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Adolescence is a critical period of development during which time individuals’ brains experience increased neuroplasticity and structural reorganization (Albert, Chein, & Steinberg, 2013; Bava & Tapert, 2010; Casey, Getz, & Galvan, 2008). Neuroplasticity is the brain’s ability to change in response to new learning and environmental influences (Siegel, 2012). A number of factors influence an individual’s brain development and associated changes in affect, cognition, and behavior, including genetic predispositions, early childhood experiences, and temperament (Steinberg, 2014). For example, adolescents who have a history of Adverse Childhood Experiences (ACEs), a set of toxic experiences such as abuse or having a caretaker who is dependent on substances, often have unique patterns in brain development and are at an increased risk for engaging in anti-social behavior and/or experiencing psychological distress (Andersen et al., 2008; Duke, Pettingell, McMorris, & Borowsky, 2010). Keeping in mind the complexity and uniqueness of individual experience, we will briefly review some of the most influential changes in adolescents’ brains below.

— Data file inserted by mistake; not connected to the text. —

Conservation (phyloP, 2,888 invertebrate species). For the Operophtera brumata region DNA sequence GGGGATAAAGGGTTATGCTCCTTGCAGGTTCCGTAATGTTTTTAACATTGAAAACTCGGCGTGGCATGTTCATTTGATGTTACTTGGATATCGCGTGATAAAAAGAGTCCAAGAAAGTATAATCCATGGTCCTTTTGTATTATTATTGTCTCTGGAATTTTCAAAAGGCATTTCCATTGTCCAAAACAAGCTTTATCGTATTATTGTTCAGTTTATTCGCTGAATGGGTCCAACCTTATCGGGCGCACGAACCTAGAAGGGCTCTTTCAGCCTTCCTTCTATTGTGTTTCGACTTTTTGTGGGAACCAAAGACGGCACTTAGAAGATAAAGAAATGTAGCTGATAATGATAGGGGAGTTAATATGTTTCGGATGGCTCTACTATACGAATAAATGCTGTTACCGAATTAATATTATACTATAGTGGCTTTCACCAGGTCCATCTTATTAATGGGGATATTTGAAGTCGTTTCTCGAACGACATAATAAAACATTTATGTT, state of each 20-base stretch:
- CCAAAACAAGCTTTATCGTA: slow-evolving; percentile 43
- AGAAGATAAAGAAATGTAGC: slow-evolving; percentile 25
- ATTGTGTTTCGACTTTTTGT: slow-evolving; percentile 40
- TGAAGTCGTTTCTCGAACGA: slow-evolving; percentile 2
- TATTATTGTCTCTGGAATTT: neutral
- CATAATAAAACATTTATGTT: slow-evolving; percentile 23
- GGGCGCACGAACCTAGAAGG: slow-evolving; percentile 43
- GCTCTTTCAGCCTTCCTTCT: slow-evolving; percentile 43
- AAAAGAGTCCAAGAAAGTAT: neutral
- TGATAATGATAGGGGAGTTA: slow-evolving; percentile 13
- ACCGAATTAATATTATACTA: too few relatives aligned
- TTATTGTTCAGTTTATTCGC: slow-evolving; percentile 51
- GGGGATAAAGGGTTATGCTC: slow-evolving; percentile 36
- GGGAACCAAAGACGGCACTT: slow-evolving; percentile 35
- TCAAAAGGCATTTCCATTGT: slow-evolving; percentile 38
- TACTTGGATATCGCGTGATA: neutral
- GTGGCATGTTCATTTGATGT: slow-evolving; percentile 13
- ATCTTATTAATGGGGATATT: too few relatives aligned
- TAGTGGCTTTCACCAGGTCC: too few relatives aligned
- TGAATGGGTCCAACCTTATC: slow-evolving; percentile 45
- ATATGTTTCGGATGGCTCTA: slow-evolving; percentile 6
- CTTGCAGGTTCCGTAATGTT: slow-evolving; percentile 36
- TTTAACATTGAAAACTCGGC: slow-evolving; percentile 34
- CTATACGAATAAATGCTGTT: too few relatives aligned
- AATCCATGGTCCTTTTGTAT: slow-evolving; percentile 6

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This is an Accepted Manuscript of an Article published in Journal of Child and Adolescent Counseling, July 1, 2018, available online at doi: 10.1080/23727810.2017.1381909